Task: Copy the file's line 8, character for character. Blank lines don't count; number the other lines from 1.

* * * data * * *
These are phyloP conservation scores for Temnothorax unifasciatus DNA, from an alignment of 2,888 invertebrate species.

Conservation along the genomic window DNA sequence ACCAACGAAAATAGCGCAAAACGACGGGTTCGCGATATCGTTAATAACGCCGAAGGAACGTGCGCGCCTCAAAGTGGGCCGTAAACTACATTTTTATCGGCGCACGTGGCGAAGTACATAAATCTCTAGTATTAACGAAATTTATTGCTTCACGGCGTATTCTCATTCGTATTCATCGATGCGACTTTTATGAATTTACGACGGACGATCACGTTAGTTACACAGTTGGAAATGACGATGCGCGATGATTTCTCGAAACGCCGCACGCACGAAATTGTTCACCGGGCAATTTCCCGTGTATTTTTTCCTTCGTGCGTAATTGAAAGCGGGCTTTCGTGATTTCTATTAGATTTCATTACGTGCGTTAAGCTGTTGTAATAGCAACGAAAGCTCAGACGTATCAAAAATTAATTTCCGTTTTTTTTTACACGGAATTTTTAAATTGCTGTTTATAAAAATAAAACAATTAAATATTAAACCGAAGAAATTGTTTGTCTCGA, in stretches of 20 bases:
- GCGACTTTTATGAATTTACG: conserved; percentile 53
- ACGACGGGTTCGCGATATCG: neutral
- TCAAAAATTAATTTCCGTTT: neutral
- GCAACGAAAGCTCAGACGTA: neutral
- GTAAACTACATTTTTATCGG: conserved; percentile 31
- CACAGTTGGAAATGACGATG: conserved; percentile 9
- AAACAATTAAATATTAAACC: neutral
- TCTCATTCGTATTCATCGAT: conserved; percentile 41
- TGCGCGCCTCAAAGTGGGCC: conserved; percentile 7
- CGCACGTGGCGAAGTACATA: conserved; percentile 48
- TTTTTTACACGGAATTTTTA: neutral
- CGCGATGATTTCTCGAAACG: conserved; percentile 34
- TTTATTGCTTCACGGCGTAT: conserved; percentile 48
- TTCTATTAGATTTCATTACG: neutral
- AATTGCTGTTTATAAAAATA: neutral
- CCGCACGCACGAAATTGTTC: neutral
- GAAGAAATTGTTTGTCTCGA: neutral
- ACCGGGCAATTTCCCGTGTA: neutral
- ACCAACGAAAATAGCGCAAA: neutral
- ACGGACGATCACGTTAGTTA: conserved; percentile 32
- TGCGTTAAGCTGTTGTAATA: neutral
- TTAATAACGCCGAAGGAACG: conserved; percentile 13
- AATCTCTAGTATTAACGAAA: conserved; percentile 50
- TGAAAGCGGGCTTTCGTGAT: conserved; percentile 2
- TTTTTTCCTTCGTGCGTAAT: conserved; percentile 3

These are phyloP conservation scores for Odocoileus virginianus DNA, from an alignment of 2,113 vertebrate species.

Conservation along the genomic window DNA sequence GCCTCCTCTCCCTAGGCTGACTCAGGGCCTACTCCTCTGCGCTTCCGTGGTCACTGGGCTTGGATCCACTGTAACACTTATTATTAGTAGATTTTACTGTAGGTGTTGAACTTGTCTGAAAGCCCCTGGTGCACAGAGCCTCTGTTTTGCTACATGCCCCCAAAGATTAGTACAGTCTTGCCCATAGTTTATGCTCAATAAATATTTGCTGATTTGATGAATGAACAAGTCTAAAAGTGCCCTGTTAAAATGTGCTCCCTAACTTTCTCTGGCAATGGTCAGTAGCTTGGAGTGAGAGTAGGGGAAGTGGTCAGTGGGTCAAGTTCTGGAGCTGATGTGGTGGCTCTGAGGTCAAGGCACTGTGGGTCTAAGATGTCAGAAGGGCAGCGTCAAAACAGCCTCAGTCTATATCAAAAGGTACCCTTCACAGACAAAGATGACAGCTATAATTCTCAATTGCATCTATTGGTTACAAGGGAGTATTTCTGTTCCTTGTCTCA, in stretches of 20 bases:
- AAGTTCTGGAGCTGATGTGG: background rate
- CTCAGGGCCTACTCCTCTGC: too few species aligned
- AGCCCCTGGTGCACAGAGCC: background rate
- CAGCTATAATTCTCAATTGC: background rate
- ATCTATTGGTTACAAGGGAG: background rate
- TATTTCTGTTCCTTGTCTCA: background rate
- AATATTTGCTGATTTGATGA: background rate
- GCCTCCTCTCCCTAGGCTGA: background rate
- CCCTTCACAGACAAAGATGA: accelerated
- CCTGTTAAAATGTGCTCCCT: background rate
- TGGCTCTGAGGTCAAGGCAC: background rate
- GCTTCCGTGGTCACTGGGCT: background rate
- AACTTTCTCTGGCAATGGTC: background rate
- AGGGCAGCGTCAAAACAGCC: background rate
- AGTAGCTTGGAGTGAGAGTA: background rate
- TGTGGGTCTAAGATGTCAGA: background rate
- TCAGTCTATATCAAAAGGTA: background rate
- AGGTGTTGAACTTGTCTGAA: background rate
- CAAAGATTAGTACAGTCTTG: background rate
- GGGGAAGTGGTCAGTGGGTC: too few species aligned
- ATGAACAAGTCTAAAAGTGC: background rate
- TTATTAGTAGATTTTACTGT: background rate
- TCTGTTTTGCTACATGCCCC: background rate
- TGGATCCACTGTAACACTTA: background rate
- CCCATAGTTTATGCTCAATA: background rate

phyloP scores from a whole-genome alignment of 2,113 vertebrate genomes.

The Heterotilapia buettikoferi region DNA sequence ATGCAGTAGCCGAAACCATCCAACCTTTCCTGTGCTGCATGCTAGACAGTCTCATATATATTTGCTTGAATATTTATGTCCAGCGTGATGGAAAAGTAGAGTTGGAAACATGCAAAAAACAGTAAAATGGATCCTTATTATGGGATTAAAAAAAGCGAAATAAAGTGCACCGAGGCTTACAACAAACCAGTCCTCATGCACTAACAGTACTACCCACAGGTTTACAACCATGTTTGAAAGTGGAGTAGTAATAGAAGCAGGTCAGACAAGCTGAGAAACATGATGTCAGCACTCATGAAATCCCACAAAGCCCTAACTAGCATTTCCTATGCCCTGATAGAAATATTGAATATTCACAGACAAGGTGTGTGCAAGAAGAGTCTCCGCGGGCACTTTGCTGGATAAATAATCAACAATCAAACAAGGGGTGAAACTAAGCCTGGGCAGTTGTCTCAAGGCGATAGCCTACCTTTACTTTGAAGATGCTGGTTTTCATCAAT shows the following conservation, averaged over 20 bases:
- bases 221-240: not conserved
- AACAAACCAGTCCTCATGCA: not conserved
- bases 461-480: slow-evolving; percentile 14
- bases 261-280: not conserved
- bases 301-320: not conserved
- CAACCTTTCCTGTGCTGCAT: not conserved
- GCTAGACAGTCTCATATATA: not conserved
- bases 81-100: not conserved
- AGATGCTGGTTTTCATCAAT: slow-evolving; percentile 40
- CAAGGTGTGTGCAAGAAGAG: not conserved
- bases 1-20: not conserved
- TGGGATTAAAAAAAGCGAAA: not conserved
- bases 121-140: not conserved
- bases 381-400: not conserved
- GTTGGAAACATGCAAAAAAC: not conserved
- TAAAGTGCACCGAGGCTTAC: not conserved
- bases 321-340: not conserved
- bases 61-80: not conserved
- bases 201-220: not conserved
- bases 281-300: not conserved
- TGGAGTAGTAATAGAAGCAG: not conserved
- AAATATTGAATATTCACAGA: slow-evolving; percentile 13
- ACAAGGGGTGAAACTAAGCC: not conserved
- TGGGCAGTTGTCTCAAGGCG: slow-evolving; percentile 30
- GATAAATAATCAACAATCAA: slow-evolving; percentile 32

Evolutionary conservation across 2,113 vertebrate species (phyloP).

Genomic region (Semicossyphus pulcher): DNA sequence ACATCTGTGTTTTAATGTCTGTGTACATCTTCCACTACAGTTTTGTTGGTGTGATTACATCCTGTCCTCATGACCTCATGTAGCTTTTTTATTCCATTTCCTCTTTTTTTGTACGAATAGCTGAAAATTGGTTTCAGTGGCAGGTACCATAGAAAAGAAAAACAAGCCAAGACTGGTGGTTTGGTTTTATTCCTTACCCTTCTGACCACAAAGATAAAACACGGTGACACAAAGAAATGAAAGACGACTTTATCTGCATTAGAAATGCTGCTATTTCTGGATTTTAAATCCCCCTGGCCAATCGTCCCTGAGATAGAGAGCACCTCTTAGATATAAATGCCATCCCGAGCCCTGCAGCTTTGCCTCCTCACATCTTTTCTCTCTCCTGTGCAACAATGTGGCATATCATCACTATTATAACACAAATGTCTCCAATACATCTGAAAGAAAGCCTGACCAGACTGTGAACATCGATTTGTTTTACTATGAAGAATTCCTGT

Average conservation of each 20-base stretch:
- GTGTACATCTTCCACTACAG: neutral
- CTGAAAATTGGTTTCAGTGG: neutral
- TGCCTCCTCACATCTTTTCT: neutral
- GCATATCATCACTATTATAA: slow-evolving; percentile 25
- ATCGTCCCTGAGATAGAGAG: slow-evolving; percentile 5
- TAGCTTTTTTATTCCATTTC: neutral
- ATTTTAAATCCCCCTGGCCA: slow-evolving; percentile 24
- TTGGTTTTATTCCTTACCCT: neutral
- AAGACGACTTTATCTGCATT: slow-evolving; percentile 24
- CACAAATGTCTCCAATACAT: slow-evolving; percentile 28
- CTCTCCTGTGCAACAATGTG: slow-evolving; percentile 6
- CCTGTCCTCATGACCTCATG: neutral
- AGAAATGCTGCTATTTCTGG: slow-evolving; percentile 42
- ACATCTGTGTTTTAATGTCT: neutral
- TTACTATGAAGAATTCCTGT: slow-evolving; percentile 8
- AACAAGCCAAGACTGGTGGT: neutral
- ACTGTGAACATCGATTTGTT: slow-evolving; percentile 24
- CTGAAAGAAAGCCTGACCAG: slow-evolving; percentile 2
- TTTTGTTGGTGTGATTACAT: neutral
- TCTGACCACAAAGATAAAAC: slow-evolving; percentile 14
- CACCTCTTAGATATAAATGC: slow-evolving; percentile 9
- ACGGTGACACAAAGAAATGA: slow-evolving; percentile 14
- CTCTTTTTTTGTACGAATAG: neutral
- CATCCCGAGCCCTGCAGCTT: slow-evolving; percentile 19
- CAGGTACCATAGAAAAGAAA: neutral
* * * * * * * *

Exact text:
- CACAGTTGGAAATGACGATG: conserved; percentile 9